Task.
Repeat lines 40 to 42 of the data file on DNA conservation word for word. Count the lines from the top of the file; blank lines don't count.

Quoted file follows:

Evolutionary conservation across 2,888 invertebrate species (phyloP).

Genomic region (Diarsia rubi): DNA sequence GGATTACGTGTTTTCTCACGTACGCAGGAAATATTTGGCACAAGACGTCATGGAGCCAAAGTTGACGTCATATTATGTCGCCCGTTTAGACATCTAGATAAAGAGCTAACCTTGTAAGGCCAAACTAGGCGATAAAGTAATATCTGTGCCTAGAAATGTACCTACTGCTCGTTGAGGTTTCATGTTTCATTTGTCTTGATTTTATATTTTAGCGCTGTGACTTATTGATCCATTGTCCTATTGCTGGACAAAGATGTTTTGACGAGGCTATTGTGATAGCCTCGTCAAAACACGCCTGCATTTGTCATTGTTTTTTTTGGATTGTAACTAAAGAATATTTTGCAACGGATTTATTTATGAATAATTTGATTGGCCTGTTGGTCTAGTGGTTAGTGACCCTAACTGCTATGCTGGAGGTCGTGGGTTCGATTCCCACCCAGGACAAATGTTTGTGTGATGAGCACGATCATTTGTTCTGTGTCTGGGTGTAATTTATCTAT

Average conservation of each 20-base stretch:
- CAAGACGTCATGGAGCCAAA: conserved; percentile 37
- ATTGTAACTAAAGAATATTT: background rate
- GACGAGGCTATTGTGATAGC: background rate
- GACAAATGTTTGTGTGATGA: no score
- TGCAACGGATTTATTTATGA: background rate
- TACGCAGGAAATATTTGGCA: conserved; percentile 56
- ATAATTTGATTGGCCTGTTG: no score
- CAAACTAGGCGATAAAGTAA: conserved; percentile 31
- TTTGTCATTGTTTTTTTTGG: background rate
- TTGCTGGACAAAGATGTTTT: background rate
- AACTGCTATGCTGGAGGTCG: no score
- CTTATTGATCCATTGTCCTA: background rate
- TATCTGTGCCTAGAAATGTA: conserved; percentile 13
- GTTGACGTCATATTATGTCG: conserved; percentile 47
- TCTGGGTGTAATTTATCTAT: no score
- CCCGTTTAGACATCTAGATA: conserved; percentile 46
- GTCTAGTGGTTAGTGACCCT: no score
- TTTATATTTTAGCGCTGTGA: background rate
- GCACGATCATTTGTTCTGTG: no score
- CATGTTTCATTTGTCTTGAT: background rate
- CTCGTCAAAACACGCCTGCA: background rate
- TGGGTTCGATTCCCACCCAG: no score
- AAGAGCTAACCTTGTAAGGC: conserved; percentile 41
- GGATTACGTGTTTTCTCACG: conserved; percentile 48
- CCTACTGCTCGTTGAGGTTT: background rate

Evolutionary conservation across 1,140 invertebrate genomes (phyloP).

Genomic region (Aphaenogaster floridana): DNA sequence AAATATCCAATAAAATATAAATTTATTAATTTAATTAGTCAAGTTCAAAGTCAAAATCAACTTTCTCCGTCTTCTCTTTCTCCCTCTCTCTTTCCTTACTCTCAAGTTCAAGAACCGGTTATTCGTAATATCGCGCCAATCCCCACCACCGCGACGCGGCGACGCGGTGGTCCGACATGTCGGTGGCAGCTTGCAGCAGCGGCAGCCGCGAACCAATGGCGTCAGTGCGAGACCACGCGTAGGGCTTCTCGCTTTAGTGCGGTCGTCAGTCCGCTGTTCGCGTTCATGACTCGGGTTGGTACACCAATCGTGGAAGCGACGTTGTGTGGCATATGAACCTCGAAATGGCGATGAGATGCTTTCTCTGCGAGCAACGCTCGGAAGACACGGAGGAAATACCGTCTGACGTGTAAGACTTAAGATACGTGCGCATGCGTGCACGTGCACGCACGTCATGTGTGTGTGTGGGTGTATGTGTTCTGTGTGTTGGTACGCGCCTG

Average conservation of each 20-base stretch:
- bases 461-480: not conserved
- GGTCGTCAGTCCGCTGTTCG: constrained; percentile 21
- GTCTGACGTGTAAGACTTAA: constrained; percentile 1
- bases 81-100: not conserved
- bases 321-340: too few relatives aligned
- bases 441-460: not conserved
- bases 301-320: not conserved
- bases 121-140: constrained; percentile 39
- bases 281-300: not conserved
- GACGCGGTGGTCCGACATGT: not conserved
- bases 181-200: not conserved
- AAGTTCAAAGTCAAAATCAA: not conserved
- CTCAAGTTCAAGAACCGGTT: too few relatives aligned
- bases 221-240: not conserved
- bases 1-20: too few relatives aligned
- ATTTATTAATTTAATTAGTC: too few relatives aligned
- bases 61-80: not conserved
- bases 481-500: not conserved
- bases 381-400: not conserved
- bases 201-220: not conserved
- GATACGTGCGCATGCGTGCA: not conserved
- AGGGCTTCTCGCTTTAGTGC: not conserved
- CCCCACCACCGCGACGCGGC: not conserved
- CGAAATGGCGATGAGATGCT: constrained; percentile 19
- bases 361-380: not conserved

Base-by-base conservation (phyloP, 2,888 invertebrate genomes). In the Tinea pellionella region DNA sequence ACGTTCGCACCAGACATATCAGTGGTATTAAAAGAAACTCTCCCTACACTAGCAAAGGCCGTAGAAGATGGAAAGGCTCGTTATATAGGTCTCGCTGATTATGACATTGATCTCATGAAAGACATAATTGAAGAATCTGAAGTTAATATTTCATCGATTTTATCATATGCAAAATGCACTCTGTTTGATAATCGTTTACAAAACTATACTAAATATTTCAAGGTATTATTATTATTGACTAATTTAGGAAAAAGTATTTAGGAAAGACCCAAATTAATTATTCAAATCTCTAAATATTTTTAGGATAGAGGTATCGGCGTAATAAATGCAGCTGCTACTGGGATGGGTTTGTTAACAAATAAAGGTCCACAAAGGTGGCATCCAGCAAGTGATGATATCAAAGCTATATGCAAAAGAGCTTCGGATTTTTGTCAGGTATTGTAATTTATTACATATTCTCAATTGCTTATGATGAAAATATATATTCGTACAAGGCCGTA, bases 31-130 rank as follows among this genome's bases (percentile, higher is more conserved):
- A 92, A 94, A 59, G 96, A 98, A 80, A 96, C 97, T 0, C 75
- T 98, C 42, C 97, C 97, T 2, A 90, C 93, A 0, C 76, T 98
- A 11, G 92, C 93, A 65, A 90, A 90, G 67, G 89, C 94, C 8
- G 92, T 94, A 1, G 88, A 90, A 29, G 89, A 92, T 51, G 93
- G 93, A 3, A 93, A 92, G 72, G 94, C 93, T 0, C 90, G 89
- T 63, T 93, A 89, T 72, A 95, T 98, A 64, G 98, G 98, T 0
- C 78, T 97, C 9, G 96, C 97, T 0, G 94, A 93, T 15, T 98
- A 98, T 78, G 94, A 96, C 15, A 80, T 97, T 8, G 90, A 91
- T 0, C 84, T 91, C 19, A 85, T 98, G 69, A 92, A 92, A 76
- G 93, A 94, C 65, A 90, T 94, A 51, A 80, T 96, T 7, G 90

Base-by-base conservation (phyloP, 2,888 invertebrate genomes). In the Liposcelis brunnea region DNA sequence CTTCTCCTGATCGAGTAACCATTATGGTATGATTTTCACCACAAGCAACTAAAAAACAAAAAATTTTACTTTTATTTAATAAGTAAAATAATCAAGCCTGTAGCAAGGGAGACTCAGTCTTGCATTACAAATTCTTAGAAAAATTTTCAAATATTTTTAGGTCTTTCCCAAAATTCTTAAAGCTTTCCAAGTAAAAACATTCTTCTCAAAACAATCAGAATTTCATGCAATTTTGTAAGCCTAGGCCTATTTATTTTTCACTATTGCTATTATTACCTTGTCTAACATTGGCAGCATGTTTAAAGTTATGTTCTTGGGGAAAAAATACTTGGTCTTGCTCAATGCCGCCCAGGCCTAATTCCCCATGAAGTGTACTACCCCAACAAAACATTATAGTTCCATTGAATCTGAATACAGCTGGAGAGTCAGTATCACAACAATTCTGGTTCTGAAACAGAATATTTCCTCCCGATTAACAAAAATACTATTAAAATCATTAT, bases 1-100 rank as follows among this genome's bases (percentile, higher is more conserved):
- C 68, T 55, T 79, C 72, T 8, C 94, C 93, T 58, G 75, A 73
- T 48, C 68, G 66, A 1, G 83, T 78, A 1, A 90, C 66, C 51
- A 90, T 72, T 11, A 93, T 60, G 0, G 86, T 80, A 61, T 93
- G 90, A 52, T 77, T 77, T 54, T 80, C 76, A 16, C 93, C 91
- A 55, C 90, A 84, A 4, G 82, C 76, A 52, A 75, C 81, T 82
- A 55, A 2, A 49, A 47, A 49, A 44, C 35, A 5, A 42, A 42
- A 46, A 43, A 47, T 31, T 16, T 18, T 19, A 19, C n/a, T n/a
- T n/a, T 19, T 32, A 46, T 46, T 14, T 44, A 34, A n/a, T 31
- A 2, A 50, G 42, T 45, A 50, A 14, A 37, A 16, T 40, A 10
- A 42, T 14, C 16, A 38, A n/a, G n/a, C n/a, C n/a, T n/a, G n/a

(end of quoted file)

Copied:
- bases 281-300: not conserved
- GACGCGGTGGTCCGACATGT: not conserved
- bases 181-200: not conserved